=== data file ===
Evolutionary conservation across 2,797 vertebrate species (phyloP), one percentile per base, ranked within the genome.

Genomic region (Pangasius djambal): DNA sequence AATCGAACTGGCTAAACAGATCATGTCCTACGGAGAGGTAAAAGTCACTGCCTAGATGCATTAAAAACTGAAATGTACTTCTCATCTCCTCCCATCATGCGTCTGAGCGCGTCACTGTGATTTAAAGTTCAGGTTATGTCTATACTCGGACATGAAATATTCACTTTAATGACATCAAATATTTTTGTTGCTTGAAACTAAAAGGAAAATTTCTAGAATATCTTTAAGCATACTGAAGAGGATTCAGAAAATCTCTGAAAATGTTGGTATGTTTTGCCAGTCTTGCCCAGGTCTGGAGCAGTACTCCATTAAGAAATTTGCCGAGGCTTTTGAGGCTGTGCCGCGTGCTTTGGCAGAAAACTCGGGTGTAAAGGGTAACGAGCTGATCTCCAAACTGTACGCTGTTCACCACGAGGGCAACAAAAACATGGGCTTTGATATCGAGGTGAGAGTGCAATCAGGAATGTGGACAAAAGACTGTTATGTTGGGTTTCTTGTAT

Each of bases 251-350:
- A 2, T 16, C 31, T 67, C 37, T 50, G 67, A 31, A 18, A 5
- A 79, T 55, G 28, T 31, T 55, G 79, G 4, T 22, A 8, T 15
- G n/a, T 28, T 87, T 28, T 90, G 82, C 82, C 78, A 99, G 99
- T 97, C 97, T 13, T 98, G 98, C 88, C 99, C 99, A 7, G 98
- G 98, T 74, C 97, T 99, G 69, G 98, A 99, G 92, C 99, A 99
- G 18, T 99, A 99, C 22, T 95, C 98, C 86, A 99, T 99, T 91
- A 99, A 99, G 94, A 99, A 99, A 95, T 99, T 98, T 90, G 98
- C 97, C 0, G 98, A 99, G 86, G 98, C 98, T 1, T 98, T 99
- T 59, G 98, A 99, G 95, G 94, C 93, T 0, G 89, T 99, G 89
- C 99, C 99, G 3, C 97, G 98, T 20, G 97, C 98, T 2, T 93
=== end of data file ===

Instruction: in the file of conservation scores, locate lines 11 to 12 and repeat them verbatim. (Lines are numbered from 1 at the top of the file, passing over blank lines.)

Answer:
- C 97, C 0, G 98, A 99, G 86, G 98, C 98, T 1, T 98, T 99
- T 59, G 98, A 99, G 95, G 94, C 93, T 0, G 89, T 99, G 89